“I thought this assignment was really excellent because now our work is being looked at and appreciated by people out there in the world,” explains Jeanie. “It’s not just a paper that’s sitting on our professor’s desk that was read by one person. It’s helpful for people who are interested in the topic and also for other speech language pathologists who may not see transgender clients regularly on their case load. They may just get one once in a while and they need a refresher, so it’s nice to be able to go to this resource that you can trust that was written by people who did good, solid research behind it.”
“I definitely enjoyed it in the end and I’m really proud of our article,” says Kira of the assignment. The four agree that the assignment helped them develop a deep understanding of the topic as a result of having to take the technical information gleaned from research papers and put it into everyday language. While they focused on their topic, and may not have learned as much about the other six topics, the students are happy knowing that the articles are all on Wikipedia. “We can go to other people’s articles and get the knowledge on their topics,” says Jeanie. “I’ve already used them for another assignment.”
“I think that the way Dr. Li-Jessen is teaching her courses is awesome,” shares Allyson. “Especially the way that she’s really trying to get as much advocacy and awareness and actually going out into the public and making events or days for people to learn more about things.” The Wikipedia article itself was a form of advocacy, as the original article contained only one or two mentions of a speech language pathologist’s role in transgender voice therapy. “Now we can show that, actually, we have a massive role. It’s a good way to get more knowledge of your field out to the public as well, which is important for anyone in the health care system.”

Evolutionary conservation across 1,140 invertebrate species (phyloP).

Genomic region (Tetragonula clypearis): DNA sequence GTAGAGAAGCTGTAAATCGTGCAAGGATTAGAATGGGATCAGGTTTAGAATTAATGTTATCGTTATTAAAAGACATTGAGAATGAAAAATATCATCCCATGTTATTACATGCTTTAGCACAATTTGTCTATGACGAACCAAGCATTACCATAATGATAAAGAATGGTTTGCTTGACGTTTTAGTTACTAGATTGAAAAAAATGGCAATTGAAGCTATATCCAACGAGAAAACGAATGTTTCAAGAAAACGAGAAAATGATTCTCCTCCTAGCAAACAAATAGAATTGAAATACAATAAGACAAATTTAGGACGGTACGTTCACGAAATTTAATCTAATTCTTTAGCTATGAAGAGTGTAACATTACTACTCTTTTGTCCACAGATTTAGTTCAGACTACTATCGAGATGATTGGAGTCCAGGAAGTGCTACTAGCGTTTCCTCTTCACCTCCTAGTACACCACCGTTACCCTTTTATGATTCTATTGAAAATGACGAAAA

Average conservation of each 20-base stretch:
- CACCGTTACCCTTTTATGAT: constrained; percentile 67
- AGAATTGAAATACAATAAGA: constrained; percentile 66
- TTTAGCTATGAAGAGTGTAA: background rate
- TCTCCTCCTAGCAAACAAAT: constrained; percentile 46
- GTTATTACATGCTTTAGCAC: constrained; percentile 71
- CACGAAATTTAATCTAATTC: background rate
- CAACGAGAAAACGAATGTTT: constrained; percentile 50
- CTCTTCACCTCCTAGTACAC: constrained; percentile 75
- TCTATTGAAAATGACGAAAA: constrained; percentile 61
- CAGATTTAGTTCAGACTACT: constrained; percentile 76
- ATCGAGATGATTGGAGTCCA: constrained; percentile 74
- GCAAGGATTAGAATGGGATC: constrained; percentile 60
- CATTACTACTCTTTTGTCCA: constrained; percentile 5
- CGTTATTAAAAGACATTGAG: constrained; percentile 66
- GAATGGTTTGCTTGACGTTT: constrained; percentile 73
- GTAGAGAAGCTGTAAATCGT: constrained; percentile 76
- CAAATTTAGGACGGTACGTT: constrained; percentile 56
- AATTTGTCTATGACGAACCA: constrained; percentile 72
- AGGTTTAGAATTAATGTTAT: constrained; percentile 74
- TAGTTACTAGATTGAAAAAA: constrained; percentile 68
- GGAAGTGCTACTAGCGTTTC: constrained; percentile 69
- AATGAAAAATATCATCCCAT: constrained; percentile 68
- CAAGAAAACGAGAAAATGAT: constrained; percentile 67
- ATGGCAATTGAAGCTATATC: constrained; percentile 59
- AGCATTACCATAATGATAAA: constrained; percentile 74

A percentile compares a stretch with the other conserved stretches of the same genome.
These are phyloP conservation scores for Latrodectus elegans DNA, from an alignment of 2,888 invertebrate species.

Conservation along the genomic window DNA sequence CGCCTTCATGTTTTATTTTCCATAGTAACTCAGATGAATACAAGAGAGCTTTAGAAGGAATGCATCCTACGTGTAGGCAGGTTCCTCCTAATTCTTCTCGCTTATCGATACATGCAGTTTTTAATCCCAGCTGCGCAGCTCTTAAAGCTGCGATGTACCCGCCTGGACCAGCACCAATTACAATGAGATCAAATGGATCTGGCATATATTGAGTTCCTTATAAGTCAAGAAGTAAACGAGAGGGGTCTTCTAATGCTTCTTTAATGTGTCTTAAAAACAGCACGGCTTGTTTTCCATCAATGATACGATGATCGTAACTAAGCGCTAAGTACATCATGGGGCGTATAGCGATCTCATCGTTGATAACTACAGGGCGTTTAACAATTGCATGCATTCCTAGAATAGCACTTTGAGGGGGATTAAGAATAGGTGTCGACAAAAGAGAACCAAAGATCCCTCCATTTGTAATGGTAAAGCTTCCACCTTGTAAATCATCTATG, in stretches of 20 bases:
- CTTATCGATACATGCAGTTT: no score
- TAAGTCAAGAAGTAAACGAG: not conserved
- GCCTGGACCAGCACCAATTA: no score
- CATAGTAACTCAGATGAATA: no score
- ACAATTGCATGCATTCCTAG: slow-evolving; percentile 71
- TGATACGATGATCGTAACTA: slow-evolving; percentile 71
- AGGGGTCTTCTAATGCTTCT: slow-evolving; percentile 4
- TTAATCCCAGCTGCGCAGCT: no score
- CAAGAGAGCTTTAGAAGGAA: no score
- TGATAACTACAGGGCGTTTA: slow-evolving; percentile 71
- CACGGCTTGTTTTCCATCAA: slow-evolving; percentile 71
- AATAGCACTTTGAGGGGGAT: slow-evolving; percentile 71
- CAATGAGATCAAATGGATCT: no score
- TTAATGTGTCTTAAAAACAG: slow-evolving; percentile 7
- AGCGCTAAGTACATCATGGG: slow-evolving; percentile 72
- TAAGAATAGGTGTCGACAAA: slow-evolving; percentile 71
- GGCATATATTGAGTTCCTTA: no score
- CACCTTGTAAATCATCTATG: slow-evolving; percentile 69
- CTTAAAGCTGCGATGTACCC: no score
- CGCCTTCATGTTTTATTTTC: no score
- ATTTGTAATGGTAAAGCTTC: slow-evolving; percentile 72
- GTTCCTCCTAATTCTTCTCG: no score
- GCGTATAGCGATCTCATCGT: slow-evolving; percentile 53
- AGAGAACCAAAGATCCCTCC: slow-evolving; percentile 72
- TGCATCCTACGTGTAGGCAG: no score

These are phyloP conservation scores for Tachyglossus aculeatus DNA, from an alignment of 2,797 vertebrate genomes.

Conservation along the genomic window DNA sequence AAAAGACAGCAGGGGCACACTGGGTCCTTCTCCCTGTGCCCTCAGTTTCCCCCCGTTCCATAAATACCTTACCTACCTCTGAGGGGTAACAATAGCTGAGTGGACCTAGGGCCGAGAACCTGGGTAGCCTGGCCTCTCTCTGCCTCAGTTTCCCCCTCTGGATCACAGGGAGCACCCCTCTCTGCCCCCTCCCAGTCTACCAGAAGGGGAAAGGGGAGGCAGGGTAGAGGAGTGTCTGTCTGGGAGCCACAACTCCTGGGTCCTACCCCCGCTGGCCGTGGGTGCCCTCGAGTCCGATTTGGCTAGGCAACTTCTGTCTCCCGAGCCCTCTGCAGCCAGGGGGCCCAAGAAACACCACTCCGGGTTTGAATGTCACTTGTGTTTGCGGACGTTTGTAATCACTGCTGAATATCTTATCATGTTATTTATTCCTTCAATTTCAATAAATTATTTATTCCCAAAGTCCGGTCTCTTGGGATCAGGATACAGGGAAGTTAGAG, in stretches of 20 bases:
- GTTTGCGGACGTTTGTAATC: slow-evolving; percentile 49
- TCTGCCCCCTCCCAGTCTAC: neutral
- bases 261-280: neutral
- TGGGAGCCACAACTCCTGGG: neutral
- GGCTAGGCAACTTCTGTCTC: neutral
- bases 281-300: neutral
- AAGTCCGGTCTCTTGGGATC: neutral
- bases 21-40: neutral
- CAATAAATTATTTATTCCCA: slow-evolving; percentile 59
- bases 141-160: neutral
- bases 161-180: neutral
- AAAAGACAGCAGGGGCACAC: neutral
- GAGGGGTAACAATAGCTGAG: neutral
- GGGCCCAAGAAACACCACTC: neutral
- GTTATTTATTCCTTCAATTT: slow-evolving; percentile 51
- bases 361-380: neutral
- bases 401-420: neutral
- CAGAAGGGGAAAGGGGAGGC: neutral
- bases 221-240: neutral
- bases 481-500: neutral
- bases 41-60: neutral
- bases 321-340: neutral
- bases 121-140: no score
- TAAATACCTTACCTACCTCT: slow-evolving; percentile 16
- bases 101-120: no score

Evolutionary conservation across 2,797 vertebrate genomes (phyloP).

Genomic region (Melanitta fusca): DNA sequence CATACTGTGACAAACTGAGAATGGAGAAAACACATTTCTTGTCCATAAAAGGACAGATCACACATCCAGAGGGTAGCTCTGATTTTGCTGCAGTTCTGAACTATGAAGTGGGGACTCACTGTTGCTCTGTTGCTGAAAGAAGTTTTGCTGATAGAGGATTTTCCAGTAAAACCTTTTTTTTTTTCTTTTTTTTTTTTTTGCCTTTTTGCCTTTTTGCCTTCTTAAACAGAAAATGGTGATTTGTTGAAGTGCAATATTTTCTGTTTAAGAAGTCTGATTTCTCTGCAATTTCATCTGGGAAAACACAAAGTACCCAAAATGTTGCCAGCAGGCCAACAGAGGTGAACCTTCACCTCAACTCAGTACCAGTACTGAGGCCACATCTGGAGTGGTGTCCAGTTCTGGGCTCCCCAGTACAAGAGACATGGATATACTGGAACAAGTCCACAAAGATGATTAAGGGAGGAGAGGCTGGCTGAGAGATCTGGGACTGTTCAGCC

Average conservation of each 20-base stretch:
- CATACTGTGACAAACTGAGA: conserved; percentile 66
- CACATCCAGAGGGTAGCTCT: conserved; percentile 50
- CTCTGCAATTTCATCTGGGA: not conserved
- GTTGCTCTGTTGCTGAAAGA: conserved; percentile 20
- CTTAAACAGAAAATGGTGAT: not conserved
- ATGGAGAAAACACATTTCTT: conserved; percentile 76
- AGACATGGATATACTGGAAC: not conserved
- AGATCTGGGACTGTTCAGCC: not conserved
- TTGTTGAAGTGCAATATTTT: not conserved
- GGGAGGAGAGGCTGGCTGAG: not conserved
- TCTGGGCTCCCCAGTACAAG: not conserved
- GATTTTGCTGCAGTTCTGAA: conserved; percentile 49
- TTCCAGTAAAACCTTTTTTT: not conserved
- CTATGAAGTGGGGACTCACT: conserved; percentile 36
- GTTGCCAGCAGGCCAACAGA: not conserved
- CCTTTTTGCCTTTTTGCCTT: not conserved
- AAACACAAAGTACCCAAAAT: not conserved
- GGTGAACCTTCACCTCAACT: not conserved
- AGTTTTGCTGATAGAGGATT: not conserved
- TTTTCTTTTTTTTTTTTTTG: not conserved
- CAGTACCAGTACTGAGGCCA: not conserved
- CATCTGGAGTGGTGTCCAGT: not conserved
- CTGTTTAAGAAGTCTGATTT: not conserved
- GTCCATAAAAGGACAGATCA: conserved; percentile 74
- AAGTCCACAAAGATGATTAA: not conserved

The nature of Wikipedia and the topics, ensure that the exercise can be repeated with future groups of students as well. “We tried to cover a good base, but there are so many other things that can be added,” explains Kira. “For example, we added the whole therapeutic treatment section and we touched on quite a few topics but there are many things for example in relation to raising and lowering pitch, you can work on prosody and body language and all these things we didn’t get to talk about so I think there’s a lot of room for expansion.”
In the end the assignment will also prove valuable as the students graduate and move into clinical settings and working with clients. “I noticed there were a lot of issues that I hadn’t really thought about within the realm of transitioning,” says Omar. “It was good to learn about some of these issues they face that I was not aware of. It gives me a better idea of what people transitioning are going through. As a Speech Pathologist if I do have any clients transitioning I’ll have a better idea of what their needs will be thanks to this assignment.”
March 23, 2017